THE TICKTOCK of the TikTok controversy has been confusing enough to follow even without President Trump’s addition of a new app to the saga in an executive order issued late last week: Chinese messaging service WeChat. But as with its TikTok counterpart, the dictate attempting to ban this company manages to obscure serious concerns by subsuming them in geopolitical theater.

It remains possible that Microsoft will buy TikTok, which would keep it functioning. There is no talk of a comparable WeChat spinoff from parent company Tencent, which means that the immensely popular super-app is more likely to suffer some form of restriction in this country than TikTok. What exactly that restriction would be, however, is unclear. Mr. Trump’s order prohibits “transactions” related to WeChat but doesn’t bother to define the term. The order also mentions Tencent rather than WeChat alone, a decision that (maybe accidentally) threatens to sweep in all sorts of gaming products owned by the firm. This choice also reveals the administration’s real objective: striking a broad blow against President Xi Jinping’s government, rather than protecting national security.

That isn’t to say that national security concerns do not exist. Indeed, there is more robust evidence to support the claim that China harnesses WeChat to further its information manipulation and mass surveillance operations than there is to support similar claims about TikTok. The Citizen Lab this spring published an alarming exposé revealing that even WeChat users with accounts outside China are mined for data to train censorship algorithms; expatriates during the pandemic received requests from friends and family, presumably coerced by authorities, exhorting them to head back home after they shared articles that criticized the nation’s coronavirus response. Whereas TikTok transfixes untold young Americans, WeChat in the United States primarily attracts Chinese Americans for whom the service is an essential channel for reaching relatives in China.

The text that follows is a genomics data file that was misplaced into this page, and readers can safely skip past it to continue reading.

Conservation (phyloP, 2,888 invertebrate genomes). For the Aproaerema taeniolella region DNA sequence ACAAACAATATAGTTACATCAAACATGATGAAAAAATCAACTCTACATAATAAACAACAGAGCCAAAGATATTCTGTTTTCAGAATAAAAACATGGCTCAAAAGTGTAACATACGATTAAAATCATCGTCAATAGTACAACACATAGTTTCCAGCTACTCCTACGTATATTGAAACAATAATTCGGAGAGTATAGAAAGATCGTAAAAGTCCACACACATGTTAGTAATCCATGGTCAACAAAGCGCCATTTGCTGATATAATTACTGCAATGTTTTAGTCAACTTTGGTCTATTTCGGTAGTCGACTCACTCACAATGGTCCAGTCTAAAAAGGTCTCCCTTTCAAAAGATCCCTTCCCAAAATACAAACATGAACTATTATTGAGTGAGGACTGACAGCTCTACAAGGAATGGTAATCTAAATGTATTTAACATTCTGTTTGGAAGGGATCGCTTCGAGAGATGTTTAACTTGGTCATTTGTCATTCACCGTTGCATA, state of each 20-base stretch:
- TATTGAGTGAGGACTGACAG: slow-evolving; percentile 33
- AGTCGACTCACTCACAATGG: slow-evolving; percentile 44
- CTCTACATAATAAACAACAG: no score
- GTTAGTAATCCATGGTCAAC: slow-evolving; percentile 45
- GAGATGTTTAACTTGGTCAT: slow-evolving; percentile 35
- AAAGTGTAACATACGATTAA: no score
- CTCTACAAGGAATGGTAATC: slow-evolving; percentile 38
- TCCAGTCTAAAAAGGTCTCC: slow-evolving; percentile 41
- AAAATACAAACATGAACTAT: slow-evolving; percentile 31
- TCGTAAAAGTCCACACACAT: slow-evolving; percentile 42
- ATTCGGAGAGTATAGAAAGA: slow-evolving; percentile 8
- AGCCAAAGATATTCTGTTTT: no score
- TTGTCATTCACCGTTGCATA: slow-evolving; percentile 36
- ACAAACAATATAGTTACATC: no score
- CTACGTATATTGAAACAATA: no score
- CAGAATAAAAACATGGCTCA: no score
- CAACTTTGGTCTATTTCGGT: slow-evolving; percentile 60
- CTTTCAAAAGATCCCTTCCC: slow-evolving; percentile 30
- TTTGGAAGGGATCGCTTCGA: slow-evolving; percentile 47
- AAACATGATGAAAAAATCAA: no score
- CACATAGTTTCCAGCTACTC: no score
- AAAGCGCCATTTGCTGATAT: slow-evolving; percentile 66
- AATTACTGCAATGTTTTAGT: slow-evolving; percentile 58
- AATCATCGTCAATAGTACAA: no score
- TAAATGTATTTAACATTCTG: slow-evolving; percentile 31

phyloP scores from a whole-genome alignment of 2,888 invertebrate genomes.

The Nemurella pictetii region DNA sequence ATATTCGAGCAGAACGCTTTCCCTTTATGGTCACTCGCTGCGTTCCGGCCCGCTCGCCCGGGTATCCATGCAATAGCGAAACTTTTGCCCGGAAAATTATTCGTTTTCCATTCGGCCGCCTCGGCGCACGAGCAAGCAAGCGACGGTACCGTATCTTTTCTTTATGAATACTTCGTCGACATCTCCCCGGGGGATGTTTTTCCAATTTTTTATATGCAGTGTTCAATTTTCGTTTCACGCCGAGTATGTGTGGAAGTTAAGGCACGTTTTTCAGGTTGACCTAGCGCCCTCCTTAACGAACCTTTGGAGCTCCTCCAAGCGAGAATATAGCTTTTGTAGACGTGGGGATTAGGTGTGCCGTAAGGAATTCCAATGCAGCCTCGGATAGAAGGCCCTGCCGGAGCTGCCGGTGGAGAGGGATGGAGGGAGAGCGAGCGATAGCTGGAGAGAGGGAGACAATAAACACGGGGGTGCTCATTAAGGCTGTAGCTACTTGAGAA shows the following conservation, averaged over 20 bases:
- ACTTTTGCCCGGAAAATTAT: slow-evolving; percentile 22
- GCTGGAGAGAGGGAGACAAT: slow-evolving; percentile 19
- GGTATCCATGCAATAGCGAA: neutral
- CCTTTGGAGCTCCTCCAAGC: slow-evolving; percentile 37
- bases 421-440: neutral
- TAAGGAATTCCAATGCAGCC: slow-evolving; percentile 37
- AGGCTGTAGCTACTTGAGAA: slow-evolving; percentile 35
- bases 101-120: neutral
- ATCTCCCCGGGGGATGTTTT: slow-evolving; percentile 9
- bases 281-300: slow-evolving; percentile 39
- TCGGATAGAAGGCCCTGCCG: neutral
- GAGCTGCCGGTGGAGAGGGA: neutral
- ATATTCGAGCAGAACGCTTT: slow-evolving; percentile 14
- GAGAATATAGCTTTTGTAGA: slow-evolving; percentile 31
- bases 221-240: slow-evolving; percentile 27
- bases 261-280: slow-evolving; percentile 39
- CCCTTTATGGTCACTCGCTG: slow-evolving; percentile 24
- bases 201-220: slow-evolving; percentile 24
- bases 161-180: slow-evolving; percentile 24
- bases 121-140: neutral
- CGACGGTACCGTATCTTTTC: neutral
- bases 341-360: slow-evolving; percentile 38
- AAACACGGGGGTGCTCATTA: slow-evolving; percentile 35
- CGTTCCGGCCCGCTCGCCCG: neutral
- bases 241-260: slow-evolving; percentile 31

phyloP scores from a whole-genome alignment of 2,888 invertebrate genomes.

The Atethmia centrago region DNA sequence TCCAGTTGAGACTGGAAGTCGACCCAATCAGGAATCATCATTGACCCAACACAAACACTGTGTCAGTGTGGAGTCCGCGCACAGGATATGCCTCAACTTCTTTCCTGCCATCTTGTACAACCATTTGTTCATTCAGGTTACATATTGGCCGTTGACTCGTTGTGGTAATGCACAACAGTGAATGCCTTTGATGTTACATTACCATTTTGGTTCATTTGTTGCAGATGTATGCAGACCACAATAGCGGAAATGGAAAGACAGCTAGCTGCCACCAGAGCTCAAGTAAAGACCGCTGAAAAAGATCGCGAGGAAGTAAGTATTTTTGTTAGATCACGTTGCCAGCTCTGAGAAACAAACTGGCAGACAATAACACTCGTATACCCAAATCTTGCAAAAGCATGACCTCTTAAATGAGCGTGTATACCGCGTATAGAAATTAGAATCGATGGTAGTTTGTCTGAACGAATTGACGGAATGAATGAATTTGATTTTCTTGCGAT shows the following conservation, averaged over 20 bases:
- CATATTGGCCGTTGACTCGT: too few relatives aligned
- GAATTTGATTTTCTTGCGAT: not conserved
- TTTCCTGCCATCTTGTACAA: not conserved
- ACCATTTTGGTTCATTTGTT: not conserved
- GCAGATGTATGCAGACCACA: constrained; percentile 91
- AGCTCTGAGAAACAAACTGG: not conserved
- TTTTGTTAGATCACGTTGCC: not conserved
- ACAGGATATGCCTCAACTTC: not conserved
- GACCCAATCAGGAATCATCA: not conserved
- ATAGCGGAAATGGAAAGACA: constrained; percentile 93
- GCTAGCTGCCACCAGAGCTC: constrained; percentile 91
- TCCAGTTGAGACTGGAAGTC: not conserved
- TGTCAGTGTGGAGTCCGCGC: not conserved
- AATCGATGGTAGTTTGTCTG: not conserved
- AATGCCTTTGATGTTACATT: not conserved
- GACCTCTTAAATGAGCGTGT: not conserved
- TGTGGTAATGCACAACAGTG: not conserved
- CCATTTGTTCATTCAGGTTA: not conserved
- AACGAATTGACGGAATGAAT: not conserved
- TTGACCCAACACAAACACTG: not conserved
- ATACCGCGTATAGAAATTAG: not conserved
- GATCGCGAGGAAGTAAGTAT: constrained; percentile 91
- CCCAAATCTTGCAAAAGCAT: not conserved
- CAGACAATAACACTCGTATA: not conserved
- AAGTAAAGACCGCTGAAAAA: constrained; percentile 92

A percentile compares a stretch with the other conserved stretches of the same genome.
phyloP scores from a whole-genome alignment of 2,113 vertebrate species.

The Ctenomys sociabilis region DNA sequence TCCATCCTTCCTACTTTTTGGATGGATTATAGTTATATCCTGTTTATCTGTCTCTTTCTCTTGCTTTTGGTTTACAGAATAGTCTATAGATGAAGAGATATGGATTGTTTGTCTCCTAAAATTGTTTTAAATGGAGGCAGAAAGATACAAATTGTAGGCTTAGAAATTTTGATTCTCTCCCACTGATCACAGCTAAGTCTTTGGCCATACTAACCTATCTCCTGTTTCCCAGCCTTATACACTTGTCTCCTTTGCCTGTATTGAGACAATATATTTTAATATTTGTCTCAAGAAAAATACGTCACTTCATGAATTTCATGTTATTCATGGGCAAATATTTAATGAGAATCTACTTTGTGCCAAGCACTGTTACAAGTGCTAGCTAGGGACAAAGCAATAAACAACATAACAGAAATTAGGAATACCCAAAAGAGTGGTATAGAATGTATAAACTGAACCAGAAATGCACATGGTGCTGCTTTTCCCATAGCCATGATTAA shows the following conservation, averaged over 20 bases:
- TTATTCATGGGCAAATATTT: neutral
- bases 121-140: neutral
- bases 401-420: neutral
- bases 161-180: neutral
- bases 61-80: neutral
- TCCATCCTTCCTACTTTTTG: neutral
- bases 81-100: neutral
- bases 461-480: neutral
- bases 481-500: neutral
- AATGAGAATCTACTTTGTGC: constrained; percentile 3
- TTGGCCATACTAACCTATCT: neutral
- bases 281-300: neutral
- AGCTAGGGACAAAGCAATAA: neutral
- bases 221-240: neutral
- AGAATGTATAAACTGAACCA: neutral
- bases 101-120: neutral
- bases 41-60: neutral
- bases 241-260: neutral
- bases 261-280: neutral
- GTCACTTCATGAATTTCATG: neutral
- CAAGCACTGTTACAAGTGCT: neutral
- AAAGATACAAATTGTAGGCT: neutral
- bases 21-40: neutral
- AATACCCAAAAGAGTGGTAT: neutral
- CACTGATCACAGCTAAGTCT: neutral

It should be unacceptable for the Chinese government to ensnare even those who have traveled across the ocean in its cross-border web of authoritarianism. Those who come to the United States to study can live here without really living here at all: unable, because of control imposed from afar, to access a different and more democratic view of the world and then to decide for themselves what they believe. Meanwhile, Facebook and Google are prevented from comparably bringing American-grown values to the Chinese market.

But as with TikTok, the way to answer security and censorship concerns is to call out specific violations and demand (or devise) an end to them. This will not be easy; but it is a better goal than simply making speech more difficult in the land of the free rather than less.

Read more: